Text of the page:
NASHVILLE, Tenn. (WJHL) — Legislation by two local lawmakers that would require candidates for constable to undergo a psychological examination prior to running for office has passed the General Assembly.
The legislation cleared the state Senate on Monday after passing the House last week.
It was introduced by Sen. Jon Lundberg (R-Bristol) and Rep. Bud Hulsey (R-Kingsport), a retired police officer.
“This is something that is common – we have elected sheriffs who do this, police officers do this, firemen do this as well,” Lundeberg said.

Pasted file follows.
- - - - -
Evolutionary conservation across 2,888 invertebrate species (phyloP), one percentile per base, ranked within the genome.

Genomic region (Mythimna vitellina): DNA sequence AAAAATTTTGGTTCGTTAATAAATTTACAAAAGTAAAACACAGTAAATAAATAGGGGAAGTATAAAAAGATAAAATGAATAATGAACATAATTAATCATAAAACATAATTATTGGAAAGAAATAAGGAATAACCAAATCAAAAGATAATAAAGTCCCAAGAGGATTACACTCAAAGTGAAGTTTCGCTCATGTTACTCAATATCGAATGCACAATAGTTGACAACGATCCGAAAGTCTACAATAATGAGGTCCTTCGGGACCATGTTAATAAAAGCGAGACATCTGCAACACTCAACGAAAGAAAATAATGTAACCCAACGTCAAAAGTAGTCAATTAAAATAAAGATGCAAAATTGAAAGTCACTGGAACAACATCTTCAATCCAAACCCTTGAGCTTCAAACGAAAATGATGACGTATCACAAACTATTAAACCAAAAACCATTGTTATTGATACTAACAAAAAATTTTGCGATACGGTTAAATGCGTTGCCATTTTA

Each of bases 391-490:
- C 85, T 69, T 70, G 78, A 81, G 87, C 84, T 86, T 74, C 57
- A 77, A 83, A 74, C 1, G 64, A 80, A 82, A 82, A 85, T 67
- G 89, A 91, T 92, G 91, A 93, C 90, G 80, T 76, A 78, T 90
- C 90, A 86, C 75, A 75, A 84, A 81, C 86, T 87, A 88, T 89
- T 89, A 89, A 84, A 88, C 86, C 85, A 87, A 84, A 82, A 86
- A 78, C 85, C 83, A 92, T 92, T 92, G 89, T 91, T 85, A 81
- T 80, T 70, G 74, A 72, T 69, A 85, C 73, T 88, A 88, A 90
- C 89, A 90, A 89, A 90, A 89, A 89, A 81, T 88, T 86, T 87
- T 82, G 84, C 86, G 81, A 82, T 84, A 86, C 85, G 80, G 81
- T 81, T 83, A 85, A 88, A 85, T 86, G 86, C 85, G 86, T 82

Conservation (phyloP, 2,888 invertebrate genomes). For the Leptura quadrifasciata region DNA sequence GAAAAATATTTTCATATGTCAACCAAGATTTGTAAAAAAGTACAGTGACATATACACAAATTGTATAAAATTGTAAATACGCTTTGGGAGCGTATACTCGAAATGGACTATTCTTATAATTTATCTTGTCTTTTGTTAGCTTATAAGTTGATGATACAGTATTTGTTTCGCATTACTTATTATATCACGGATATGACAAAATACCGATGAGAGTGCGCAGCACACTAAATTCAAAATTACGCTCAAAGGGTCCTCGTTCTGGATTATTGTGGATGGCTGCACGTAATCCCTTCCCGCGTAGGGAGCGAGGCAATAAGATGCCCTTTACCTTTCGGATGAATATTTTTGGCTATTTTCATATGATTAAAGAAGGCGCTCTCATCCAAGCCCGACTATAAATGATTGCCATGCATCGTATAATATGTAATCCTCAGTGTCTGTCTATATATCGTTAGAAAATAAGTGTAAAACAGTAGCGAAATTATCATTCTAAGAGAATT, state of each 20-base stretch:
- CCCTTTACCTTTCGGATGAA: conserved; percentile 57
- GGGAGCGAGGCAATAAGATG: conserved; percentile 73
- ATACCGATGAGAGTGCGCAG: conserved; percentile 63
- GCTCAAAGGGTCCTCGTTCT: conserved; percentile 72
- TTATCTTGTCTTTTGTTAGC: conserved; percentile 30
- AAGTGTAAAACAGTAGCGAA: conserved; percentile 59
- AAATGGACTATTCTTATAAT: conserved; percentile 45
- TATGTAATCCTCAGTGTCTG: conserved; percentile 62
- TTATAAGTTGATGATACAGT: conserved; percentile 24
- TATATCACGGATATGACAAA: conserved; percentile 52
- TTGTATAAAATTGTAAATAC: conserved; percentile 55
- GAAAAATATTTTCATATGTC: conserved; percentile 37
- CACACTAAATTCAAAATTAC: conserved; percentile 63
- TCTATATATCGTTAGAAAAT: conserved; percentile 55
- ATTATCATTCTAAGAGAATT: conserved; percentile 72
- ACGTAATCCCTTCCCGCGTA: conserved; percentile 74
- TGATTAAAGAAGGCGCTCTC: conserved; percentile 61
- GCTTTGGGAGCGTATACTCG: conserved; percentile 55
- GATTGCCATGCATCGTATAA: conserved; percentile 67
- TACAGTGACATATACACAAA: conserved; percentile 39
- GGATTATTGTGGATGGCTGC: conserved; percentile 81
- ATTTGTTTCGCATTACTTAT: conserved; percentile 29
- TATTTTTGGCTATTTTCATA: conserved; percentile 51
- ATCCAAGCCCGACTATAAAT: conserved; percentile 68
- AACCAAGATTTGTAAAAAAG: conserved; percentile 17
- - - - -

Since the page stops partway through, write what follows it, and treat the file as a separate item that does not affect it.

Under their legislation, a person wanting to run for constable would have to undergo a “psychological and cognitive test” by a licensed psychologist and submit a letter from the psychologist stating they are fit for office.
This would apply to candidates running in an election and those seeking appointment by a county commission to fill a vacancy.
Incumbent constables would not have to undergo a psychological examination to run for re-election.
The bill now heads to the desk of Gov. Bill Lee.